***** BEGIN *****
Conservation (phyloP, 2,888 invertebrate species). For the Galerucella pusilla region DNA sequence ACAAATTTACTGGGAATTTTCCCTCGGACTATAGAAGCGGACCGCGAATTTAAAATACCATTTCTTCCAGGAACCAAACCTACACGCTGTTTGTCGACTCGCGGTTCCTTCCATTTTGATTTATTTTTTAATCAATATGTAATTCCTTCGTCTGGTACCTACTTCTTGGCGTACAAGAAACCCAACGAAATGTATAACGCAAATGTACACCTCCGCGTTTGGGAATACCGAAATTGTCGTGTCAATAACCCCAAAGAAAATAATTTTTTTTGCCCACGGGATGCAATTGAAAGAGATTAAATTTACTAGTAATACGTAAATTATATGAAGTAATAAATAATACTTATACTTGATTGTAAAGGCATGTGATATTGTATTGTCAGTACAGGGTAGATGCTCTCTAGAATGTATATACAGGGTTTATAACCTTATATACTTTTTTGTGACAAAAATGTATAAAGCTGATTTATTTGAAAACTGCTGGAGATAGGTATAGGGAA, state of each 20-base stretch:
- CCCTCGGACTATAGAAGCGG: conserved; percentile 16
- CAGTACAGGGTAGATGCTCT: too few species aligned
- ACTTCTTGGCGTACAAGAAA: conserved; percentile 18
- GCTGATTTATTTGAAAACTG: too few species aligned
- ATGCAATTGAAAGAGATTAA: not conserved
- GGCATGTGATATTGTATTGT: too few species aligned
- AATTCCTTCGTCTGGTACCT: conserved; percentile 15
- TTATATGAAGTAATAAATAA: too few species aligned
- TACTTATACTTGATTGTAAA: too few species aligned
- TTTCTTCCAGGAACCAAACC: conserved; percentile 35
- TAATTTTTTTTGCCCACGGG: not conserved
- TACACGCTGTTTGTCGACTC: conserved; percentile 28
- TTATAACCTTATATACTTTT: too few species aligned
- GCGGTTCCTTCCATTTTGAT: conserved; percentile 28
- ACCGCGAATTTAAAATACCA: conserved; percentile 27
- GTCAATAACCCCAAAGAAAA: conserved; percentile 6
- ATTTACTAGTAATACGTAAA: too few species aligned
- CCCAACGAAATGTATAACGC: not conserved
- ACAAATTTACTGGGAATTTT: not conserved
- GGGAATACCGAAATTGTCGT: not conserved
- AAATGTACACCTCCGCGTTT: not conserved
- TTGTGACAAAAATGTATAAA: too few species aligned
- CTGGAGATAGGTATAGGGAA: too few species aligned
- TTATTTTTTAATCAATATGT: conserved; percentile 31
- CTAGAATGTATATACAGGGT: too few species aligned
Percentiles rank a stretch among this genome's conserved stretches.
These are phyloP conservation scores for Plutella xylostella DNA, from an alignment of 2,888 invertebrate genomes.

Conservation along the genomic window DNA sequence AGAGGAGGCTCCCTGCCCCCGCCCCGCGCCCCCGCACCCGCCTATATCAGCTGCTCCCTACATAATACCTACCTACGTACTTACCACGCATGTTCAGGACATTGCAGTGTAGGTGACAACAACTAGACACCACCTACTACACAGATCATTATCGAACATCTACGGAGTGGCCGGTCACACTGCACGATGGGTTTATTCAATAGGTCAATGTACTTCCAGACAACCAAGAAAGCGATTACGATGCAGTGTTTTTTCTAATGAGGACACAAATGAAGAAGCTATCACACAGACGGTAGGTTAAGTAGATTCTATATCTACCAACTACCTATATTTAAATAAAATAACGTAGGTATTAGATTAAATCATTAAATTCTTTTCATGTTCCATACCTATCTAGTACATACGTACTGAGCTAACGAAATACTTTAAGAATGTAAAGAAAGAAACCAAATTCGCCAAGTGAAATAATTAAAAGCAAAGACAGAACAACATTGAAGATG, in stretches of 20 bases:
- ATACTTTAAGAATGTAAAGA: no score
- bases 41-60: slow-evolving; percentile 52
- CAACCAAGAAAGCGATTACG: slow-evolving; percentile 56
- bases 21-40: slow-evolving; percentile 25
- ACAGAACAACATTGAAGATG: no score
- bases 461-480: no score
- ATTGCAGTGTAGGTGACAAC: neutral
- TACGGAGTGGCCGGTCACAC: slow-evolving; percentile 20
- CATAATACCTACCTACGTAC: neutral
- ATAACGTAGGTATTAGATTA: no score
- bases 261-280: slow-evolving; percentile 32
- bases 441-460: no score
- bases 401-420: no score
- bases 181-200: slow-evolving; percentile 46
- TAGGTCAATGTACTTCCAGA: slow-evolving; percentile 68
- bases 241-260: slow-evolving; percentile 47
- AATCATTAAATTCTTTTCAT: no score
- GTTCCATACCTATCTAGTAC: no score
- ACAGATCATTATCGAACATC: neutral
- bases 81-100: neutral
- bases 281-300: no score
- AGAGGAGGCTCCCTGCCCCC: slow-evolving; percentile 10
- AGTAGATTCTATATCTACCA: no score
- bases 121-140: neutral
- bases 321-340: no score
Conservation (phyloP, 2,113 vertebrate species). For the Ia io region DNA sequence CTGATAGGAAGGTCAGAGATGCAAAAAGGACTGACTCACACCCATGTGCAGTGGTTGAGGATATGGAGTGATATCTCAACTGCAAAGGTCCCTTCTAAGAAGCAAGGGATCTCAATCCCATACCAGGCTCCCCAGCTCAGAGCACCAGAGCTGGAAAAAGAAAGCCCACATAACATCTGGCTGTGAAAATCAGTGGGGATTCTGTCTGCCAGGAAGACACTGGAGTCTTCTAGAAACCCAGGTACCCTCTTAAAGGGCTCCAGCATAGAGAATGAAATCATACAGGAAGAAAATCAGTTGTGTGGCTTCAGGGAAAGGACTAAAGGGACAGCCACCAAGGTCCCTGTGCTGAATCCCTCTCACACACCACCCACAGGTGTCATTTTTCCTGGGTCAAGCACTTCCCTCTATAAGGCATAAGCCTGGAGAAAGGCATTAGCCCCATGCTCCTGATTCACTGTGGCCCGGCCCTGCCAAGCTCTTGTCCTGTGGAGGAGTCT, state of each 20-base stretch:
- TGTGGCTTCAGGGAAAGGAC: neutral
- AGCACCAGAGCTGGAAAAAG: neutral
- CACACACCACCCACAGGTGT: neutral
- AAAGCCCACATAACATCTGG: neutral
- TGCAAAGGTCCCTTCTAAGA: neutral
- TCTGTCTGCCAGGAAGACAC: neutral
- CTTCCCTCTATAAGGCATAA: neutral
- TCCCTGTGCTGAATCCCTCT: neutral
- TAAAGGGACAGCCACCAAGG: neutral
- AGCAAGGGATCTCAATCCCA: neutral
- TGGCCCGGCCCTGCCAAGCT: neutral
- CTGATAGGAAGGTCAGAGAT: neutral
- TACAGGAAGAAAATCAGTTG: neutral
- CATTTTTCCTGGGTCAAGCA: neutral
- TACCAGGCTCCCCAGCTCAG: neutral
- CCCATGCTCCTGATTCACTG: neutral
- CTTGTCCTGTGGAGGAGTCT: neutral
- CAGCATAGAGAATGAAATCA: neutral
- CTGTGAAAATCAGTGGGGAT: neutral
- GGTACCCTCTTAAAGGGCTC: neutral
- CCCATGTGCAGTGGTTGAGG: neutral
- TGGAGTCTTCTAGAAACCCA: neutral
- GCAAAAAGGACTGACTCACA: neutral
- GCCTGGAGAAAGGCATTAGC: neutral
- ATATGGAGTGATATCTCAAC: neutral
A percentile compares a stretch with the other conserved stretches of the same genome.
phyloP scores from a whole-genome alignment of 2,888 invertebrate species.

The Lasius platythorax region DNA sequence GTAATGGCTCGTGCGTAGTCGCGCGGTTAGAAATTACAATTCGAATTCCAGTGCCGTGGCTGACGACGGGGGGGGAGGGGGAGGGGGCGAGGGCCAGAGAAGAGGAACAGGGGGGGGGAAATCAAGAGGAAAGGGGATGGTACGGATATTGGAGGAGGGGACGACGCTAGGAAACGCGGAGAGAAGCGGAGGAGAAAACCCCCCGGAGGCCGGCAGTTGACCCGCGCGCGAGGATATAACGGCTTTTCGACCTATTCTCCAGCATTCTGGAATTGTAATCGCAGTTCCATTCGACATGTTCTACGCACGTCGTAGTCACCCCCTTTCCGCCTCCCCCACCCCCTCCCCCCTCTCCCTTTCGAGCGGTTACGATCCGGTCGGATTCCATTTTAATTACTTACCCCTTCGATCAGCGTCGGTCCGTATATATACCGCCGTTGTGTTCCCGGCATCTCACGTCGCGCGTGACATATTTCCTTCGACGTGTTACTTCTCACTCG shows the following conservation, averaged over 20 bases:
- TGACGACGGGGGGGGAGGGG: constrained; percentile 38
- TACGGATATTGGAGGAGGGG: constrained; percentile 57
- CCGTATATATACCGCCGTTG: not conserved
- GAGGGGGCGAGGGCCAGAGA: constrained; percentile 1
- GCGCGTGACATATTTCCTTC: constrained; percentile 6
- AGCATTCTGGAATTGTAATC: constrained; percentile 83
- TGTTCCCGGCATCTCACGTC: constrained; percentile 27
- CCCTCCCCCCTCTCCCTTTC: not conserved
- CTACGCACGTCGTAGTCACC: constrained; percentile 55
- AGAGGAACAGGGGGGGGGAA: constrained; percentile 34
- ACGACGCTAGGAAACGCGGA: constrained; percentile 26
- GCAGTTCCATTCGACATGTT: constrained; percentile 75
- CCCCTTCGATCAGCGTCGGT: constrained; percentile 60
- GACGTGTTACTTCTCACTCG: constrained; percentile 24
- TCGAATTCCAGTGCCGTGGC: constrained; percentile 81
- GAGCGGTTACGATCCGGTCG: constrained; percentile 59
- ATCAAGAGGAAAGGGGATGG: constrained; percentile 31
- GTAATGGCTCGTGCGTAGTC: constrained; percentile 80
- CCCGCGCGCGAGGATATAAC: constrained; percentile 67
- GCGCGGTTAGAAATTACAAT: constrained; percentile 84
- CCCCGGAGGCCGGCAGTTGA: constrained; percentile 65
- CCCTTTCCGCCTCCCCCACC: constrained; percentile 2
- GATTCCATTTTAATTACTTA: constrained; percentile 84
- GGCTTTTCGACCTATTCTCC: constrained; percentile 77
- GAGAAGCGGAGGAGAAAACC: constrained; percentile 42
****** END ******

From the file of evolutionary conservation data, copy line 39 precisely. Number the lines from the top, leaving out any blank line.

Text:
- ATAACGTAGGTATTAGATTA: no score